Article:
Based on these findings, in chapter four the mechanism of hydrophobic interaction during the precipitation process was used to derive a mechanistic model for preparative protein precipiation. The new model is based on an existing isotherm for HIC. It was assumed that both, adsorption to a hydrophobic ligand, and protein precipitation are mainly caused by a reduction of the hydrophobic area on the protein surface. Furthermore, it was assumed that this was due to a change in the water structure. Consequently, water was introduced as an additional component into the precipitation process, and an equilibrium between well-ordered and bulk-like ordered water was assumed. A high-throughput platform was used to generate precipitation curves for proteins of different size, surface charge, or hydrophobicity. The isotherm could describe the amount of precipitated protein as a function of the initial protein and PEG concentrations. The model was able to accurately describe the precipitation curve over the entire investigated range. Together with the ability to describe the precipitation behavior of small proteins, it is superior to existing models, such as the widely used Cohn-equation. Since the isotherm has a mechanistic foundation it is also possible to describe data beyond the calibration range. This was demonstrated with validation data that were not included into the model building.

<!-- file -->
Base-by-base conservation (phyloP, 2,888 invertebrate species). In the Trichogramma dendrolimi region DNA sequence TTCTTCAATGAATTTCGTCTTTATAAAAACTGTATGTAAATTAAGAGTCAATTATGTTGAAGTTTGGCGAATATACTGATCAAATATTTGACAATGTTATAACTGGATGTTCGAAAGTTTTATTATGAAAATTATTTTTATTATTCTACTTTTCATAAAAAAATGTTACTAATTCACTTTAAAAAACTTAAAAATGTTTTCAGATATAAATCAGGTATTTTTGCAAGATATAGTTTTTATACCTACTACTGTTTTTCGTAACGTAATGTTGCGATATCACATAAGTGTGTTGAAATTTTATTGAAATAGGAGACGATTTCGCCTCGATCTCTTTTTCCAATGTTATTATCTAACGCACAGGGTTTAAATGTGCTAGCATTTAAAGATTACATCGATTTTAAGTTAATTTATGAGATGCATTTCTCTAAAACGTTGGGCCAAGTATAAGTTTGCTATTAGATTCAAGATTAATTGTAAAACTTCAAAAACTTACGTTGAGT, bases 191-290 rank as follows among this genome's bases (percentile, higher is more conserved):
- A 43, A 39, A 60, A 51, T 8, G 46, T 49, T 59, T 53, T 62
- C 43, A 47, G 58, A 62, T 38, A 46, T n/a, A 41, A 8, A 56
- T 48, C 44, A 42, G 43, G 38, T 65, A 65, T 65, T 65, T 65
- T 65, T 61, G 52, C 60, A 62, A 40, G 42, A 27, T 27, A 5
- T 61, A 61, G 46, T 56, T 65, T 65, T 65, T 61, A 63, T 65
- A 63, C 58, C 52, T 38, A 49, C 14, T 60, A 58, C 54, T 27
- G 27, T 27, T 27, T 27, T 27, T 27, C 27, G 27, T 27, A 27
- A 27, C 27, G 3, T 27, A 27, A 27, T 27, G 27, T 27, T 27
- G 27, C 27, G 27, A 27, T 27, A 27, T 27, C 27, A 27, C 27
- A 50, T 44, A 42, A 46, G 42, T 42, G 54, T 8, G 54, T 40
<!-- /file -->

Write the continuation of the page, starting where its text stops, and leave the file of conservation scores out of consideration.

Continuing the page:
While the previous studies mainly dealt with with pure proteins solutions, the investigations presented in chapter five concentrated on the influence of complex protein solutions and the cell culture medium on the precipitation behavior of proteins. Therefore, the precipitation behavior of two different mAbs was investigated. Using high-throughput experiments, precipitation curves of pure mAb solutions were compared to solutions, which were spiked with impurities prior to precipitation. In solutions containing contaminants, a destabilization of mAbs and the impurities was observed. This led to a reduction of the purity, but at the same time to an increase of the yield, respectively precipitation at lower PEG concentrations. In order to investigate the influence of the different components present in the complex solution, the contaminant solution was re-buffered before spiking. Thereby, small molecules were depleted while macromolecules, such as host cell proteins (HCP), or DNA, were still present. Using this experimental setup, destabilization could be attributed to mAb-macromolecular interactions. On the other hand, a stabilization of the mAbs, and also of the impurities, could be assigned to small molecules, present in the cell culture medium. This led to higher purities, but at the same time more PEG was necessary to achieve acceptable yields. The results showed how important it is to consider the process development needs of the downstream precipitation step already during the USP.